It is also hornbook law that the party invoking federal jurisdiction bears the burden of proving facts to establish that jurisdiction. See 13 C. Wright, A. Miller & E. Cooper, Federal Practice and Procedure § 3522, at 62-65 (2d ed.1984); 15 J. Moore, Moore's Federal Practice § 102.14, at 102-24 (3d ed. 1998) (“The burden of proving all jurisdictional facts is on the party asserting jurisdiction.”); see also Scelsa v. City University of New York, 76 F.3d 37, 40 (2d Cir.1996). That party must allege a proper basis for jurisdiction in his pleadings and must support those allegations with “competent proof” if a party opposing jurisdiction properly challenges those allegations, see, e.g., McNutt v. General Motors Acceptance Corp., 298 U.S. 178, 189, 56 S.Ct. 780, 80 L.Ed. 1135 (1936), or if the court sua sponte raises the question, see, e.g., Fed.R.Civ.P. 12(h)(3); Louisville & Nashville R.R. v. Mottley, 211 U.S. 149, 152, 29 S.Ct. 42, 53 L.Ed. 126 (1908).
Our first concern with the district court's ruling centers on the procedures leading to it. The court correctly recognized the principle that, as argued by Linardos, the existence of diversity jurisdiction depends on the citizenship of the parties at the time the action is commenced. However, defendants' motion did not focus on that point in time, and the record does not indicate that the court, which did not hold a hearing or entertain oral argument on the motion, alerted Linardos that it intended to focus on the correct point in time despite the incorrect focus of defendants' motion. It was of course proper for the court itself to inquire into the sufficiency of the facts to show jurisdiction at the proper point in time. And prudence might have dictated that Linardos's counsel either make a relevant factual presentation or at least conditionally request an opportunity to do so in the event that the court questioned citizenship with respect to the pertinent time. However, since defendants' motion on its face was premised on assertions as to citizenship at the wrong point in time, the court, before proceeding to draw factual inferences from Linardos's failure to produce evidence focusing on the correct point in time, should have alerted Linardos that the court questioned his citizenship at the time the action was filed and should have given him an opportunity to present evidence with regard to that point in time.
Our second concern centers on the standard by which the district court judged Linardos's citizenship. For purposes of diversity jurisdiction, a party's citizenship depends on his domicile. See, e.g., Gilbert v. David, 235 U.S. 561, 569, 35 S.Ct. 164, 59 L.Ed. 360 (1915). Domicile has been described as the place where a person has “his true fixed home and principal establishment, and to which, whenever he is absent, he has the intention of returning.” 13B C. Wright, A. Miller & E. Cooper, Federal Practice and Procedure § 3612, at 526 (2d ed.1984). One acquires a “domicile of origin” at birth, which continues until a change in domicile occurs. Mississippi Band of Choctaw Indians v. Holyfield, 490 U.S. 30, 48, 109 S.Ct. 1597, 104 L.Ed.2d 29 (1989) (internal quotation marks omitted). It is well established that in order “to effect a change of one's legal domicil, two things are indispensable: First, residence in a new domicil; and, second, the intention to remain there. The change cannot be made, except facto et animo. Both are alike necessary. Either without the other is insufficient.” Sun Printing & Publishing Association v. Edwards, 194 U.S. 377, 383, 24 S.Ct. 696, 48 L.Ed. 1027 (1904).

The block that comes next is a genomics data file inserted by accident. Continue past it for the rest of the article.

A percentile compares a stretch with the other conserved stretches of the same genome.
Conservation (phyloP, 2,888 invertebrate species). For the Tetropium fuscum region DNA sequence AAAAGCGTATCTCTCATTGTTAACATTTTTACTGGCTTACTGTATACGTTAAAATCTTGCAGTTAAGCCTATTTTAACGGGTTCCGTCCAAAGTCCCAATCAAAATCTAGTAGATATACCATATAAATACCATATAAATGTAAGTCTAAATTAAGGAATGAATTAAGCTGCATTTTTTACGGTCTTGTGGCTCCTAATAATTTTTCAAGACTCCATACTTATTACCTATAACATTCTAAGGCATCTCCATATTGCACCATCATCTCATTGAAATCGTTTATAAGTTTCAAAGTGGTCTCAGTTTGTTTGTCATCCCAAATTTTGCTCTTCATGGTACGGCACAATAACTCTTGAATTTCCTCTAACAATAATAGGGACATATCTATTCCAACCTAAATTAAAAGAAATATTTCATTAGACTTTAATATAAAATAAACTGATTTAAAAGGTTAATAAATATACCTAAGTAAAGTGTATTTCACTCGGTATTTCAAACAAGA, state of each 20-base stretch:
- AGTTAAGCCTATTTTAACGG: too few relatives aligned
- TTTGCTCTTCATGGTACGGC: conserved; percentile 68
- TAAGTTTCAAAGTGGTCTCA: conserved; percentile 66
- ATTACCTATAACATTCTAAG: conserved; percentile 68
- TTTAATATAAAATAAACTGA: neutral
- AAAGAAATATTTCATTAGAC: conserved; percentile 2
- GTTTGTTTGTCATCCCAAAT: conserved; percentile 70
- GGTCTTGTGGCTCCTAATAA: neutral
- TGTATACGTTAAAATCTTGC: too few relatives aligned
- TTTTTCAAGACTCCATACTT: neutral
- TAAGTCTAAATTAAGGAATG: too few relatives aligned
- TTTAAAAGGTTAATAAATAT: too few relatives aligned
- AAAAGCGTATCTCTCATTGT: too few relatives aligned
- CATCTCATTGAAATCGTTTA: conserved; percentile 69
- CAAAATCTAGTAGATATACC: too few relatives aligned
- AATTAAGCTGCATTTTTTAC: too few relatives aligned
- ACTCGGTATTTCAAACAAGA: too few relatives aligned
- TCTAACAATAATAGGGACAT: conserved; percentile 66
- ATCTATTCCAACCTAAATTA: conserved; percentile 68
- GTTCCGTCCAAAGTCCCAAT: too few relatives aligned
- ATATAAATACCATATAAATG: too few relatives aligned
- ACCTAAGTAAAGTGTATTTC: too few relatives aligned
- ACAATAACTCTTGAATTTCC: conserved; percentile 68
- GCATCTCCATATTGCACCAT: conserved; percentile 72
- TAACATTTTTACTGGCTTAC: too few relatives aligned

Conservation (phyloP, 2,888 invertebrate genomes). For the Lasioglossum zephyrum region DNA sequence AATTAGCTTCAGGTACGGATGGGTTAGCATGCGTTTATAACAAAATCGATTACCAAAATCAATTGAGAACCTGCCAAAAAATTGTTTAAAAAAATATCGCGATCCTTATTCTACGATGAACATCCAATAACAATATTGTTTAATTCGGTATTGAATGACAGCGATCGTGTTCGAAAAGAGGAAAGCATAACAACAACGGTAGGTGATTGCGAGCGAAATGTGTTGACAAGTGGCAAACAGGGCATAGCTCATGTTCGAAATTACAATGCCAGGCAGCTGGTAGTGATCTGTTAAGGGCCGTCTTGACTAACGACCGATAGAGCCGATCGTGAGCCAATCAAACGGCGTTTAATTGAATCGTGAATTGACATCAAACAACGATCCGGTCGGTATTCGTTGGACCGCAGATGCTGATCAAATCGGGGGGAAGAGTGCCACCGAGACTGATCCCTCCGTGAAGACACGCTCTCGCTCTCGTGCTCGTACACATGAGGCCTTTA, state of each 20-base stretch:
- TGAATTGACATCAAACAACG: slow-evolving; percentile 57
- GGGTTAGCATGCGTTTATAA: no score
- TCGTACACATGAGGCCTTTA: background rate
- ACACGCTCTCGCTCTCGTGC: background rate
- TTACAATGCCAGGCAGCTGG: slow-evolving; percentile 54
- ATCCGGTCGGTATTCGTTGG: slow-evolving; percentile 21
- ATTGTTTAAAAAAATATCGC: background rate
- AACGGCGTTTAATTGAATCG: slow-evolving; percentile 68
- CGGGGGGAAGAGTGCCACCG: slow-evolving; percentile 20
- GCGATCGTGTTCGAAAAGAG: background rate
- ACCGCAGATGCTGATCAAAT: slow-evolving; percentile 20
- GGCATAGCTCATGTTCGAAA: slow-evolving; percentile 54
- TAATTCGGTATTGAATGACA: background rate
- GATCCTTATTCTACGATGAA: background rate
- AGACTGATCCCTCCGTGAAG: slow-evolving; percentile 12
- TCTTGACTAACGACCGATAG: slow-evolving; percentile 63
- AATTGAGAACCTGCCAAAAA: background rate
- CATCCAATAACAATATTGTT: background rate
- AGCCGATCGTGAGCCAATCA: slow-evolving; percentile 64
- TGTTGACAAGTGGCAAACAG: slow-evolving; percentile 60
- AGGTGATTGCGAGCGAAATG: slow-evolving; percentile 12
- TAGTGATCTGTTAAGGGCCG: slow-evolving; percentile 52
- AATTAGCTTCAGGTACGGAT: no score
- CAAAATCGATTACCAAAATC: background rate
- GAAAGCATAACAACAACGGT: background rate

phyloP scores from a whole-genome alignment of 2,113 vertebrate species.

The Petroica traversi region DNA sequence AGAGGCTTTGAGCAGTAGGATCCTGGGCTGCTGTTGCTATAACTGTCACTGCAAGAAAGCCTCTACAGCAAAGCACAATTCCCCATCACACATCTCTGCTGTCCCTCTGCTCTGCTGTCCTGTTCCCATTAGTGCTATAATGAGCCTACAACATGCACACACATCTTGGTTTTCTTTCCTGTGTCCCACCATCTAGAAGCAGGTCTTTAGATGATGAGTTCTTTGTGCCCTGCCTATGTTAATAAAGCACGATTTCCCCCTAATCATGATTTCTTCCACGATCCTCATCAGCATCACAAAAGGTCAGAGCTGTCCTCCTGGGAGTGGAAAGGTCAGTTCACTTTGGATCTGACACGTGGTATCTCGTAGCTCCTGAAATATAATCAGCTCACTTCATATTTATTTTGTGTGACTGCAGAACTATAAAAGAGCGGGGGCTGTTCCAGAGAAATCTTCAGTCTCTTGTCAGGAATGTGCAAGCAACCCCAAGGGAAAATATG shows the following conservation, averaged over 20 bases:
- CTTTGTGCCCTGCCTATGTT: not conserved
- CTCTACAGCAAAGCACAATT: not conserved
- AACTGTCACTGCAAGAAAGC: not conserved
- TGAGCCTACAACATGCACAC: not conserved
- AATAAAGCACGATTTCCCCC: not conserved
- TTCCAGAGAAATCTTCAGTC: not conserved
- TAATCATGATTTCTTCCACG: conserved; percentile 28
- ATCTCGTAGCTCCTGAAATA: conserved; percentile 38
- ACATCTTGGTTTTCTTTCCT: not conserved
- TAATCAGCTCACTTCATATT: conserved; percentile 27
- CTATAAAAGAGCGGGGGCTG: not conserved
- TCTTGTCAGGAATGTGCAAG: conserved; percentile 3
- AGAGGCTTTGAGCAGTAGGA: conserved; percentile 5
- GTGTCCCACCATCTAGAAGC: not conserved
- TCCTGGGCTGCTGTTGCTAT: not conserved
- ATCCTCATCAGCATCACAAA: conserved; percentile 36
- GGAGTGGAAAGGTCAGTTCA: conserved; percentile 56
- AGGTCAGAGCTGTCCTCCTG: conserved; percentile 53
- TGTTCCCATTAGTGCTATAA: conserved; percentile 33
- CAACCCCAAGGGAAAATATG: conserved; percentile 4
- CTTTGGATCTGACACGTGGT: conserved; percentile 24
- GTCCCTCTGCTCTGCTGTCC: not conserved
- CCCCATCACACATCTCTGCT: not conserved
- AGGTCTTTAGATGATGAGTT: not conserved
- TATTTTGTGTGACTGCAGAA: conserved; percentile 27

The district court correctly recognized that a party's citizenship depends on his domicile. However, to the extent that the court concluded simply that Linardos's domicile changed from Florida to Connecticut at the point when Linardos formed the intent to move to Connecticut, that conclusion does not reflect the correct legal standard. Under the above principles, if prior to filing the complaint Linardos not only resided in Florida but was domiciled there, his domicile would not have changed to Connecticut solely upon his formation of an unimplemented intent to move there; it would not have changed until he also was physically present in Connecticut. In their brief on appeal, defendants argue that Linardos had been a Connecticut domiciliary prior to filing the lawsuit and was never domiciled in Florida. There having been no presentation of evidence in the district court, however, the record is unclear as to the place of Linardos's domicile at any point in time.
Accordingly, notwithstanding the several erroneous legal arguments advanced by Linardos's counsel in the district court and on this appeal, we conclude that the matter should be remanded to the district court for a factual exploration of Linardos's citizenship at the time the complaint was filed and for a more appropriate briefing of the legal issues. On remand, if Linardos fails to come forward with sufficient credible evidence to establish by a preponderance that he was domiciled in Florida at the time the complaint was filed, his complaint should again be dismissed.
We have considered all of the parties' respective contentions on this appeal and, except to the extent indicated above, have found them to be without merit. The judgment of the district court is vacated, and the matter is remanded for further proceedings not inconsistent with this opinion.
KEARSE, Circuit Judge: